9. Transforming text
      5m 36s
    10. Writing global styles
      15m 42s
    11. Writing targeted styles
      17m 37s
  9. 1h 32m
    1. Understanding image types
      5m 3s
    2. Managing assets in Dreamweaver
      12m 51s
    3. Setting image accessibility preferences
      4m 20s
    4. Setting external image editing preferences
      3m 52s
    5. Placing images on the page
      7m 37s
    6. Photoshop integration
      5m 54s
    7. Modifying Smart Objects
      5m 51s
    8. Alternate Photoshop workflows
      8m 8s
    9. Modifying image properties
      11m 14s
    10. Styling images with CSS
      7m 11s
    11. Using background graphics
      9m 3s
    12. Positioning background graphics
      11m 6s
  10. 55m 16s
    1. Link basics
      3m 37s
    2. Setting site linking preferences
      2m 14s
    3. Creating links in Dreamweaver
      11m 1s
    4. Absolute links
      5m 8s
    5. Using named anchors
      11m 19s
    6. Linking to named anchors in external files
      2m 44s
    7. Creating an email link
      5m 24s
    8. Creating CSS-based rollovers
      13m 49s
  11. 1h 34m
    1. CSS structuring basics
      2m 56s
    2. The Box Model
      13m 21s
    3. Understanding floats
      6m 53s
    4. Clearing and containing floats
      8m 56s
    5. Using relative positioning
      4m 8s
    6. Using absolute positioning
      7m 18s
    7. Creating structure with div tags
      12m 7s
    8. Styling basic structure
      10m 34s
    9. Creating a two-column layout
      10m 37s
    10. Using Live View and CSS Inspect
      7m 51s
    11. Using Browser Lab
      9m 39s
  12. 56m 22s
    1. Reviewing table structure
      7m 41s
    2. Importing tabular data
      5m 13s
    3. Creating accessible tables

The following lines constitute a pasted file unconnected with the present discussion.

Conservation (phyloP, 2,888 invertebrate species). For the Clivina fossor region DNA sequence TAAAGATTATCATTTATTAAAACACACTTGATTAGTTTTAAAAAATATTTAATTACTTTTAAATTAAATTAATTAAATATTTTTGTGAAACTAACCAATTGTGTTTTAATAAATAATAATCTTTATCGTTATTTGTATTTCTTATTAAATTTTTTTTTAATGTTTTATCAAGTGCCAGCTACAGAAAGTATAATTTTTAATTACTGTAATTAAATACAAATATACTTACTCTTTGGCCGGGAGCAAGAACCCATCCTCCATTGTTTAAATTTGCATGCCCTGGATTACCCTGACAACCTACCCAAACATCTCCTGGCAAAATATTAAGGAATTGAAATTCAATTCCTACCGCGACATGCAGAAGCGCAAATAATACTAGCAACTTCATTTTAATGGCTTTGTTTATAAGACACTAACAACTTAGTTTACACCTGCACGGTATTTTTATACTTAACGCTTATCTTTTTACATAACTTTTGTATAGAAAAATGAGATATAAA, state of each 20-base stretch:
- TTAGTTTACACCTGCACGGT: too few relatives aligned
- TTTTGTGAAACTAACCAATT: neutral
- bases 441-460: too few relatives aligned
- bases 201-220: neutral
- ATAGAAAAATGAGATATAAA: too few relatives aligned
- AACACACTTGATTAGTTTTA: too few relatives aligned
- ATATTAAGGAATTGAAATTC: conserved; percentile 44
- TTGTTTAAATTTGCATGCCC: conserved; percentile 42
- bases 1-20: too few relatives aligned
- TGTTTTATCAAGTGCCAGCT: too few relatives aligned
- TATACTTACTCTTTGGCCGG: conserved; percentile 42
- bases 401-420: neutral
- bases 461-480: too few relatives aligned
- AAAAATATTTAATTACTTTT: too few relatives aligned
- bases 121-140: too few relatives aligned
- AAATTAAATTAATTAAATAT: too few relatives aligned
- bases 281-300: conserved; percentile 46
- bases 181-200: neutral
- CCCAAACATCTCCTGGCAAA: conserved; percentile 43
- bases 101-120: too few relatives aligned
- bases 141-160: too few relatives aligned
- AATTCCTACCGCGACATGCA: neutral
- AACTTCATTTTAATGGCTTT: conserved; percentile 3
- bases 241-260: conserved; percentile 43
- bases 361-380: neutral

9m 56s
    4. Using thead and tbody tags
      4m 0s
    5. Basic table styling
      8m 45s
    6. Styling table headers
      7m 52s
    7. Styling column groups
      4m 22s
    8. Creating custom table borders
      5m 1s
    9. Styling table captions
      3m 32s
  13. 1h 43m
    1. How forms work
      3m 0s
    2. Reviewing form design
      3m 2s
    3. Creating accessible forms
      7m 33s
    4. Setting form properties
      4m 6s
    5. The fieldset and legend tags
      4m 32s
    6. Inserting text fields
      5m 58s
    7. Inserting list menu items
      5m 26s
    8. Inserting checkboxes
      7m 50s
    9. Inserting radio button groups
      6m 22s
    10. Inserting text areas
      4m 12s
    11. Inserting submit buttons
      3m 37s
    12. Basic form styling
      12m 0s
    13. Form element styling
      8m 52s
    14. Styling form layout
      11m 49s
    15. Adding form interactivity
      2m 47s
    16. Using Spry validation widgets
      12m 49s
  14. 1h 23m
    1. Planning for templates
      10m 51s
    2. Creating a new template
      10m 37s
    3. Using editable attributes
      13m 43s
    4. Creating optional regions
      6m 23s
    5. Creating new pages from a template
      9m 17s
    6. Applying templates to existing pages
      6m 9s
    7. Working with nested templates
      7m 56s
    8. Working with repeating regions
      12m 58s